Though writing process is influenced by multiple aspects, I would like to focus on the four aspect; cognition, motivation, communication and interaction in the writing process. These four values are culturally determined. I would like to analyze cognition, motivation, communication and interaction from the western and non western cultural point of view. The researchers have found increasing evidence that Asians, whose more collectivist culture promotes group harmony and contextual understanding of situations, think in a more holistic way. They pay attention to all the elements of a scene, to context and to the relationships between items. Western culture, in contrast, emphasizes personal independence and formal judgment, and so Westerners are more analytic and pay attention to particular objects and categories. That difference reflects a more general divide between the ways that Westerners and non Western view the world around them. I try to find out the commonalities in the cognitive, motivation, communicative and interactive values of both cultures that can be helpful to understand the writing process. If I fail to get any common ground in these culturally diversified learners, even understanding the difference in the cognition, motivation, communication and interaction factors of learners can help writing teachers.
    To do list:
    • To study the cognitive, motivational, communicative and interaction aspect of writing process.
    • To study these fore aspect from the western and non western traditions of cultural values.
    • How cognition and motivation of Asian students is different from that western students.
    • To find out common points in the writing process of Asian and Western students that can be helpful in multicultural classroom.
    I estimate to spend at least three days (6-7 hours) on initial reading and almost 2-3 hours on one page. Some time it can take longer time to finish one idea if I stuck on it. After completing first draft i take atleast one day to revise before giving ot final touch.

  2. simi dhaliwal
    April 29, 2010 at 1:30 pm

    Uzma check out:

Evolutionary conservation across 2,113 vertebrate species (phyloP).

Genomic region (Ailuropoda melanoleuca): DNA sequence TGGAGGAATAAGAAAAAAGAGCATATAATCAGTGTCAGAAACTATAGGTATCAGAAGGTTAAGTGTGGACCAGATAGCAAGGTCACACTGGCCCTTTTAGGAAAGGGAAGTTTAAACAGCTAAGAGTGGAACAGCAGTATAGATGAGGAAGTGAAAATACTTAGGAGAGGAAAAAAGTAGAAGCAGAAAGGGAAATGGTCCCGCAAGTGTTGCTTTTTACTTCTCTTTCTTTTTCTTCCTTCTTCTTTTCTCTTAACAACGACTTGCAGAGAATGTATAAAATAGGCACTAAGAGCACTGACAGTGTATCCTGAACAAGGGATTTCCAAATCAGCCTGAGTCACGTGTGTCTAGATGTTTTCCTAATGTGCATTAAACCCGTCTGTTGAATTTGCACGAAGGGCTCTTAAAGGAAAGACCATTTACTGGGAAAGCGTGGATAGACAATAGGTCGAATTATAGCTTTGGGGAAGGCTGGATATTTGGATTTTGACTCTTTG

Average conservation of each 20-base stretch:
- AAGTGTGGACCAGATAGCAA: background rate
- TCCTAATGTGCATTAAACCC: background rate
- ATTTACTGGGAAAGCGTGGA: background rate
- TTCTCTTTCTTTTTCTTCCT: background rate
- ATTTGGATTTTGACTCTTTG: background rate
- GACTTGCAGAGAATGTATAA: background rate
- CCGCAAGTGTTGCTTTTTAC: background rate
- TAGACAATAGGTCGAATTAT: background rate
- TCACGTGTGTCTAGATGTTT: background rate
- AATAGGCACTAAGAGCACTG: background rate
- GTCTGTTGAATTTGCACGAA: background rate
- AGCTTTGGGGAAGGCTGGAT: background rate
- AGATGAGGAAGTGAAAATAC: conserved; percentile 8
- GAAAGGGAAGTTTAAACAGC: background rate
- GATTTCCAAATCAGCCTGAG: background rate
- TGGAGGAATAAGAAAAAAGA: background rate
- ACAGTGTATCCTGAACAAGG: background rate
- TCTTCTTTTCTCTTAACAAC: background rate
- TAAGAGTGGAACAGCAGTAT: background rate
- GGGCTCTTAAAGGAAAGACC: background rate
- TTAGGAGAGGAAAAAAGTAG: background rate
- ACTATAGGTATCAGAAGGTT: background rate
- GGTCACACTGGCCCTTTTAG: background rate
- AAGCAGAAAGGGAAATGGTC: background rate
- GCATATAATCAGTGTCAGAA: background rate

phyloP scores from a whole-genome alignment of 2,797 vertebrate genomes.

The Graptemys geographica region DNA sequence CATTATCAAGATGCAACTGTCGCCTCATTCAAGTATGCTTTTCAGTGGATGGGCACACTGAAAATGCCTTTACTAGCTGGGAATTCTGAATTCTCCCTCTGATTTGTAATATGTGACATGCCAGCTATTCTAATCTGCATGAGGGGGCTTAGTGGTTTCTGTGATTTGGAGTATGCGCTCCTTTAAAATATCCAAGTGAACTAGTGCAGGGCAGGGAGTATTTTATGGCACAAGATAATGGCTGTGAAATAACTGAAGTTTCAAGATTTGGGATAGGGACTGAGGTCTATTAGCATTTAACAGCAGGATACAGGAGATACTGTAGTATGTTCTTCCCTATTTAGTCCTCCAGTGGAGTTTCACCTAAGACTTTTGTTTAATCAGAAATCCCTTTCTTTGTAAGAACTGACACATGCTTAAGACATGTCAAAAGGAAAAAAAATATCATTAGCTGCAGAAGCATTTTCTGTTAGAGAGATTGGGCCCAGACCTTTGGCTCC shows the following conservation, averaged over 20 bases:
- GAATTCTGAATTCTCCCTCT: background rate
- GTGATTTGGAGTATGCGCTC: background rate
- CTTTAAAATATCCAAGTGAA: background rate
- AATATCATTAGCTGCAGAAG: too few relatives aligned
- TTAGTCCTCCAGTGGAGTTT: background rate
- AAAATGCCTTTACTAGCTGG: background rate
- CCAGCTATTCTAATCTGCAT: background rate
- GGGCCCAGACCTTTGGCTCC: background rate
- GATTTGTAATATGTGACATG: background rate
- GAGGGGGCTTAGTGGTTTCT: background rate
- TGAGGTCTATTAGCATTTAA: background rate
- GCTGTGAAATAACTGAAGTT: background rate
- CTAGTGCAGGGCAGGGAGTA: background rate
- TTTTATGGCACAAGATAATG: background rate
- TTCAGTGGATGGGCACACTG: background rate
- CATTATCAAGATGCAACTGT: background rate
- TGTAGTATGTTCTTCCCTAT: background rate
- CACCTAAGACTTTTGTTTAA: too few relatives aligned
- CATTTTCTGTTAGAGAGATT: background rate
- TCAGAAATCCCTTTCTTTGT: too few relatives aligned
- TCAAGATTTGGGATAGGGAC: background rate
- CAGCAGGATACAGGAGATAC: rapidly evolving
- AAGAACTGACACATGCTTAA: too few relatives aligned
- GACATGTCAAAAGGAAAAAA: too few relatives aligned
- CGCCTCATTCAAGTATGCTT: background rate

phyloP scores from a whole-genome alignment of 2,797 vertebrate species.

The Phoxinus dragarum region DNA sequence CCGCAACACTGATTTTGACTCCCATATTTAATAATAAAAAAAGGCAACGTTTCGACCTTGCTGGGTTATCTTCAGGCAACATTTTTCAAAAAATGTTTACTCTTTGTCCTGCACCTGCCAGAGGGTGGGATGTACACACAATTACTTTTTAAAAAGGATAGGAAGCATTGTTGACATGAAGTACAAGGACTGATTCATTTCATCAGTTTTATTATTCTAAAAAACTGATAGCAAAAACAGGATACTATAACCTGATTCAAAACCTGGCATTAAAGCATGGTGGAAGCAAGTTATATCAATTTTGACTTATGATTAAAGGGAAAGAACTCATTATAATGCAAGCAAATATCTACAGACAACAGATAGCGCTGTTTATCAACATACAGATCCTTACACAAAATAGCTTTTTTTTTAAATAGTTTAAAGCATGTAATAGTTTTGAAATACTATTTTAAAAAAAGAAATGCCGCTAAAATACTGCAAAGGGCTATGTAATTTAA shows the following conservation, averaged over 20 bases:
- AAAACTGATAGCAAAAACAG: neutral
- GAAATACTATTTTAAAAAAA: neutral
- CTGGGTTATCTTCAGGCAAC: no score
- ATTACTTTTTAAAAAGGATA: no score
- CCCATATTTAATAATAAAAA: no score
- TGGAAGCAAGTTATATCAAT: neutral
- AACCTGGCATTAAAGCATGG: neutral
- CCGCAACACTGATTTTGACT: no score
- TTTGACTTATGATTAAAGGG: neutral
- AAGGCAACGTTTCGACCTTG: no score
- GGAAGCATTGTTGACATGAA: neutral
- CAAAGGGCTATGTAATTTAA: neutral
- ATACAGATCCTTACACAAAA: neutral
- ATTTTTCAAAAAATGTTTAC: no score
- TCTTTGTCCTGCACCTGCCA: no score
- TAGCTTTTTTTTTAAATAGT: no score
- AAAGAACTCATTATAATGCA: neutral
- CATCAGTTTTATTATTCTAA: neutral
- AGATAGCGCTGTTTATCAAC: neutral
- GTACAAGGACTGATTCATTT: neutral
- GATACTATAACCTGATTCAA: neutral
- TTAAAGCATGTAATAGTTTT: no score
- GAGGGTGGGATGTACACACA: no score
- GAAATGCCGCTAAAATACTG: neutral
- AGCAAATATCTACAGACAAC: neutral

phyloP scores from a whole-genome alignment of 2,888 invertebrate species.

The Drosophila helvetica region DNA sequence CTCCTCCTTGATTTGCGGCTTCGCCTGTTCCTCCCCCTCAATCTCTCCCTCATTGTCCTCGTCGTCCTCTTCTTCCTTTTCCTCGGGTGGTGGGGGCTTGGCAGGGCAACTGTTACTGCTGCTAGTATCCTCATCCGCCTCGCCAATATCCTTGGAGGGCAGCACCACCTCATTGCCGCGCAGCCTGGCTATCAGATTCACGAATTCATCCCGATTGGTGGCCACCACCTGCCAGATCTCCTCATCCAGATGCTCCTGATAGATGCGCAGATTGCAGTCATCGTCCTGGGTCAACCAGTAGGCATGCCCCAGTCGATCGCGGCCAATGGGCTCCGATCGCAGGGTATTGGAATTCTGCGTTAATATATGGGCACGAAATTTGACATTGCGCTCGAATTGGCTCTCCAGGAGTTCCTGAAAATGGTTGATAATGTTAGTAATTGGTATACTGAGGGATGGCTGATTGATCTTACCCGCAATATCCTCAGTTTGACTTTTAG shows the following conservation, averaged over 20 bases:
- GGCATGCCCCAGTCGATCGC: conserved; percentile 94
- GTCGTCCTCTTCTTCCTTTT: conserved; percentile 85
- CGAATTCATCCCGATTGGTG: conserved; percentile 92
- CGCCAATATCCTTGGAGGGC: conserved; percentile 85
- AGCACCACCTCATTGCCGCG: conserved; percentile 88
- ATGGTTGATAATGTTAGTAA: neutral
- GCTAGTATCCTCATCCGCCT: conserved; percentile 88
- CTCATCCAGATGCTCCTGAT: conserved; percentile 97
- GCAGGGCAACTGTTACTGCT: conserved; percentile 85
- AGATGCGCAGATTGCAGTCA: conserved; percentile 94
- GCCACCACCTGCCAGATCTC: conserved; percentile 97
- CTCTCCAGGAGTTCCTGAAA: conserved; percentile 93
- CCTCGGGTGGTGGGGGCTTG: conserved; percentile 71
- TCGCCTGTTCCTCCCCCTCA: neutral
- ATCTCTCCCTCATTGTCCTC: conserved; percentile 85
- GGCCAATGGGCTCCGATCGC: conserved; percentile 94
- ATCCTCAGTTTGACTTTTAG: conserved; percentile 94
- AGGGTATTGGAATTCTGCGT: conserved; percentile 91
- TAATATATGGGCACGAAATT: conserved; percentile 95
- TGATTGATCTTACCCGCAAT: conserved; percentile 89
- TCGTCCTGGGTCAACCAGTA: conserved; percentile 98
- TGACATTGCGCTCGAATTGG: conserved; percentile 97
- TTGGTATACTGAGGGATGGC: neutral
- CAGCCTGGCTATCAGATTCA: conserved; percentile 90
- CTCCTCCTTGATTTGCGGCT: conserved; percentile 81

“Listening to the World: Cultural Issue in Academic Writing” Helen Fox describes world majoirty students. These students “come from ninety-six countries, many as new comers, others as longtime U.S. residents who seem totally “Americanized,” but whose ways of thinking and expressing themselves still show the deep influence of the communication styles of their parents or extended families”(Fox 1). This lack of understanding causes these students to struggle with U.S forms of communication.

    This book has some interesting topics about multicutural classrooms that may be helpful for your paper.

    You can also check out:

    Rebecca Powell an author who emphasizes the idea of creating a counter hegemonic discourse in order to give students a voice, one that is usually silenced through pedagogy that incriminates the positives of their cultural backgrounds. Powell expresses, “to understand the transformative potential of language, students must believe that their voices will be heard and that their ideas will be legitimated” (81). This concept is hard for world majority students to grasp because they are taught to adhere to the standards of western writing which imply that all students live up to the same goal. In doing this, students who are affluent in western education adhere to school standards and are rewarding while the students who can not identify to the standards become marginalized. Powell’s attempt to fix these homogenizing occurrences in schools is to teach students the social, cultural, and hegemonic functions of language while simultaneously helping them to master the language of power. She also implies that teachers can encourage students to develop a critical consciousness.

Leave a Reply